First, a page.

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Get the latest coverage of the 2024 Florida legislative session in Tallahassee from our coverage partners and WUSF.

Florida House committee approves bill to ban minors from social media

A view of an iPhone in Washington Tuesday, May 21, 2013, showing the Twitter and Facebook apps among others. Florida Gov. Ron DeSantis vetoed House Bill 1, which calls for the removal of all social media accounts held by kids under 16. (AP Photo/Evan Vucci)
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A view of an iPhone., Tuesday, May 21, 2013, showing the Twitter and Facebook apps among others. Legislation aimed at cracking down on social media will be making its way through both chambers in the upcoming Florida legislative session. (AP Photo/Evan Vucci)

Florida legislature is tackling the issues of social media and its potentially harmful effects on minors.

The bill (HB-1) is called “Social Media Use for Minors”, and it would block teens under the age of 16 from creating social media accounts like Facebook, TikTok, or Instagram.

The proposal would also require social media companies to delete any existing accounts or information stored by their app, with or without permission from the child’s parent. Florida Representative Tyler Sirois (R-Brevard) says his bill goes a long way toward keeping kids safe.

Florida Rep. Tyler Sirois is shown on the front left. The House Regulatory Reform Subcommittee approved HB-1 Thursday. It’s been a priority of House Speaker Paul Renner and other Republicans in the days leading up to the session.  FILE-- Thursday, Jan. 13, 2022, in Tallahassee, Fla. (AP Photo/Phelan M. Ebenhack)
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Florida Rep. Tyler Sirois, front left, views maps on a video monitor during a Florida House of Representatives Redistricting Committee hearing in a legislative session, Thursday, Jan. 13, 2022, in Tallahassee, Fla. (AP Photo/Phelan M. Ebenhack)

“Social media would be the primary concern listed on that list of many concerns that we as parents understand and review daily when it comes to our kids," said Sirois. "Social media and the impact that’s it having on our youth, is a concern.”

The House Regulatory Reform & Economic Development Subcommittee approved the measure Thursday. It’s been a priority of House Speaker Paul Rennerand other Republicans in the days leading up to the session. However, Democrats argue the proposal restricts children’s freedom of speech. Representative Ashley Gantt (D-Miami) even went as far as to say the measure bars parental rights and possibly hurts the pockets of young influencers.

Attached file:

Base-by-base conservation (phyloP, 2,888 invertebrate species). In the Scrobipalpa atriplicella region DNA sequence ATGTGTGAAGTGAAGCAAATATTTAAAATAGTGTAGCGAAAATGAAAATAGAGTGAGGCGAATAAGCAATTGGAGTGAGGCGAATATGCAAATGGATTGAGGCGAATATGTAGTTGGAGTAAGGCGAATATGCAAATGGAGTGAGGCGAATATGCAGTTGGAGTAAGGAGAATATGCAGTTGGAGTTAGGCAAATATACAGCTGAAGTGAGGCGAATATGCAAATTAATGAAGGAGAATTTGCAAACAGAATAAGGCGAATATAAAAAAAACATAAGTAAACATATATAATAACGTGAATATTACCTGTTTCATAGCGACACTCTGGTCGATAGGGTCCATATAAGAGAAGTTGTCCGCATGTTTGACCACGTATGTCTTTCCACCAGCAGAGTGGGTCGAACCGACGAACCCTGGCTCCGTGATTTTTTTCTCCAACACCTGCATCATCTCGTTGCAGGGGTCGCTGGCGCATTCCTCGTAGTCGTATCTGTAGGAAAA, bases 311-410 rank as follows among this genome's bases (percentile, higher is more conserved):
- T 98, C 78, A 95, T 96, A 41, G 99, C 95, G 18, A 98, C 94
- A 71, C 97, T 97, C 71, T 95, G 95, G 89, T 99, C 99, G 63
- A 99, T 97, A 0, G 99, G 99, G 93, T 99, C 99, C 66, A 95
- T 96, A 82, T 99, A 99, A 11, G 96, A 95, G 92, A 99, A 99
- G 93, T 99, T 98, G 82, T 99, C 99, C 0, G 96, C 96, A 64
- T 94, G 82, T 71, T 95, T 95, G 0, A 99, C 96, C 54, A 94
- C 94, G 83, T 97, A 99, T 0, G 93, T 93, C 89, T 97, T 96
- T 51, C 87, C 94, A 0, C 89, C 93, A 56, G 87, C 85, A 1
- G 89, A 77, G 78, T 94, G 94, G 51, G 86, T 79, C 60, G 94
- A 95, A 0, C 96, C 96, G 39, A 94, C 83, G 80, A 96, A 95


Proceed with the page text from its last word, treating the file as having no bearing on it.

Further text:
“There are parents who sustain their families on their child being an influencer or having a social media presence, that won’t be allowed,” said Gantt.

Other concerns include the question of whether the state can even enforce such a law. The bill says the legislature would force social media companies to use “reasonable age verification” methods to check the ages of new users. But even Representative Fiona McFarland (R-Sarasota), the bill’s sponsor, acknowledges kids will still find loopholes.

State Rep. Fiona McFarland, center, smiles as she talks with Rep. Alex Rizo as Rep. Randall Scott Maggard, right, looks on during a legislative session, Thursday, April 29, 2021, at the Capitol in Tallahassee, Fla. (AP Photo/Wilfredo Lee)
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State Rep. Fiona McFarland, center, smiles as she talks with Rep. Alex Rizo as Rep. Randall Scott Maggard, right, looks on during a legislative session, Thursday, April 29, 2021, at the Capitol in Tallahassee, Fla. (AP Photo/Wilfredo Lee)

“We’re setting the framework where we want the protections to be," said McFarland. "When it comes to compliance, we’re lawmakers, we write laws all the time and they’re broken all the time. So even if we set the most ironclad excellent framework, I’m certain particularly in Florida where we have the most enterprising and creative youth, there will be exceptions.”

Under the measure, the state can bring lawsuits for those who violate the social media law. Companies could potentially face fines of $50,000.

Adrian Andrews is a multimedia journalist with WFSU Public Media. He is a Gadsden County native and a first-generation college graduate from Florida A&M University. Adrian is also a military veteran, ending his career as a Florida Army National Guard Non-Comissioned Officer.

Adrian has experience in print writing, digital content creation, documentary, and film production. He has spent the last four years on the staff of several award-winning publications such as The Famuan, Gadsden County News Corp, and Cumulus Media before joining the WFSU news team.